On the other hand, there is disclosed in Japanese Patent Application Laid-Open No. 162137/1972 (JP-A-57-162137) an optical recording/reproducing apparatus in which two laser beams are employed, wherein one of the laser beams is used for rising the temperature of the recording film (i.e. the writing or heating laser beam) with the other laser beam being used for the reproduction of the signal (this laser beam will hereinafter be referred to as the reading beam). With this known technique, it is possible to effectuate the confirmation of the recorded signal substantially simultaneously with the recording of signal by illuminating the region of the recording film with the reading laser beam immediately following the recording of the signal. A magnetooptical recording/reproducing apparatus which is implemented on the basis of the concept disclosed in the patent application cited just above is shown in FIG. 1 of the accompanying drawings. Discussion on this apparatus will be made below. In FIG. 1, reference numeral 1 denotes a recording medium, 2 denotes a focussing lens, 3 denotes a mirror, 4 denotes a beam splitter, 5 denotes a polarizer, 6 denotes a collimator, 7 denotes a laser source for rising temperature of a recording film, 8 denotes a laser source for signal reproduction, 9 and 9' denote lenses, 10 and 10' denotes detectors, 11 denotes a magnetic field modulating coil, 12 denotes a semitransparent mirror, 13 denotes an analyzer, 14 and 14' denote laser drive circuits, 15 and 15' denote amplifiers, 16 denotes a low-pass filter (LPF), 17 and 17' denote input terminals, 18 denotes a wavelength separation filter, and 19 and 19' denote output terminals.

In operation in the recording mode, predetermined voltages are applied to the input terminals 17' and 17 for activating the laser drive circuits 14' and 14, respectively, to thereby drive continuously the heating or writing laser source 7 and the reproducing or reading laser source 8. Laser light of high power emitted from the heating laser source 7 is reflected by the semi-transparent mirror 12 and subsequently collimated by the collimator 6 to a laser beam to be used for rising the temperature of the recording film (i.e. for heating the recording film). The heating or writing laser beam is then polarized by the polarizer 5 to be subsequently focussed onto the recording film of a moving recording medium through the focussing lens 2 after having passed through the beam splitter 4 and having been reflected by the mirror 3. As the result, a minute portion of the recording film is heated to a high temperature. On the other hand, the magnetic field modulating coil is supplied with a signal current with the polarity inverted in dependence on the signal bit "1", "0", as the result of which the magnetic field of the direction reversed in dependence on the signal bit "1", "0" is generated by the magnetic field modulating coil 11 and applied to the heated portion of the recording film on the recording medium 1. Thus, under the effect of the heating and the applied magnetic field, the signal is magnetically recorded on the recording film of the recording medium.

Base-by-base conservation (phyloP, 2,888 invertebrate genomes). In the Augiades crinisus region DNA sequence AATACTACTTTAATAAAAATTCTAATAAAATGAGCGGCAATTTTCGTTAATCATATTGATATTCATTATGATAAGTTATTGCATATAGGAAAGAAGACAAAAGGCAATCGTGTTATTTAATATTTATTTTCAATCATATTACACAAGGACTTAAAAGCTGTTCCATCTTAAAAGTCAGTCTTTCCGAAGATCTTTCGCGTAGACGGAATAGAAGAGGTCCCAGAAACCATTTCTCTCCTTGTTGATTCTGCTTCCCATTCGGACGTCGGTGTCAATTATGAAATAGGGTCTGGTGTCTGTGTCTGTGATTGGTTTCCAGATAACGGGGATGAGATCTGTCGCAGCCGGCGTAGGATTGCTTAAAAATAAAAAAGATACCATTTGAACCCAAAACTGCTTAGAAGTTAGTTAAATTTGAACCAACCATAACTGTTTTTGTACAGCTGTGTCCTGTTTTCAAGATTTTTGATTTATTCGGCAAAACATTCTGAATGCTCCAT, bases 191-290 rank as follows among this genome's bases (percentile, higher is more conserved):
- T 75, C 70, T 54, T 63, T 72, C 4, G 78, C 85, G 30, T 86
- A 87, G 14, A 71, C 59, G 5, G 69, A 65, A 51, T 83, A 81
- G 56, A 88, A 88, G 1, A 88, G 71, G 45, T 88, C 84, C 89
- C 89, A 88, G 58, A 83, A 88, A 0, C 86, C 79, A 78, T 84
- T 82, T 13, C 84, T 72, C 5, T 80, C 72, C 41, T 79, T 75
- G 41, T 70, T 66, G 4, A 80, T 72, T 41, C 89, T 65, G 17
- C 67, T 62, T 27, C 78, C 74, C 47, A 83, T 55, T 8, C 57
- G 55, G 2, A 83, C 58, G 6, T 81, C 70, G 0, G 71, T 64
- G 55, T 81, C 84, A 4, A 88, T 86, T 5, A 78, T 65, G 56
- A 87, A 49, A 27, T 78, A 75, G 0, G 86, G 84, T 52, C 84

The reading laser source 8 for the signal reproduction emits laser light of low power, which is passed through the semi-transparent mirror 12 to be subsequently collimated by the collimator 6 to a reading laser beam for the signal reproduction. This reading laser beam is then focussed by the focussing lens 2 onto the recording film of the medium 1 at a position located on the recording film immediately behind the portion illuminated by the writing laser beam (as viewed in the moving direction of the recording medium) after having been transmitted along the optical path defined by the polarizer 5, beam splitter 4 and the mirror 3. In this case, the power of the reading laser beam for the signal reproduction is set at a low level at which the recording film on the recording medium 1 is protected from being heated to such a high temperature which brings about the inversion of magnetization.

FIG. 2 shows another example of the magnetooptical recording/reproducing apparatus of the magnetic field modulation type, which differs from the apparatus shown in FIG. 1 in that a quarter-wavelength plate 30, a polarized beam splitter 31 and a second detector 10-2 are additionally provided.

In operation, the recording film of the recording medium reflects a part of the writing laser beam and the reading laser beam. At that time, since the reading laser beam illuminates the portion of the recording film in which the signal is recorded, the reading laser beam undergoes the Kerr effect due to the magnetization of that portion. More specifically, the plane of polarization of the reflected reading laser beam is rotated relative to the incident beam illuminating the recording film. In that case, the direction of the rotation differs in dependence on the direction of magnetization of the recording film.

The reading laser beam reflected by the recording film on the recording medium 1 reaches the wavelength separating filters 18-1 and 18-2 by way of the focussing lens 2 and the mirror 3. The optical path defined by the collimator 6, beam splitter 4, mirror 3 and the focussing lens 2 is utilized in common to both the writing laser beam and the reading laser beam. Further, a part of the writing laser beam partially reflected by the recording film of the recording medium 1 follows the same optical path as the reflected reading laser beam. The reflected reading laser beam is utilized for confirming the recorded signal. Accordingly, the reflected reading laser beam has to be separated from the reflected writing (heating) laser beam. To this end, it is required that the wavelength of the writing (heating) laser beam differs from that of the reading laser beam. Thus, there are employed the wavelength separating filters 18-1 and 18-2. By way of example, the writing laser beam may have the wavelength of 830 nm while that of the reading laser may be 780 nm.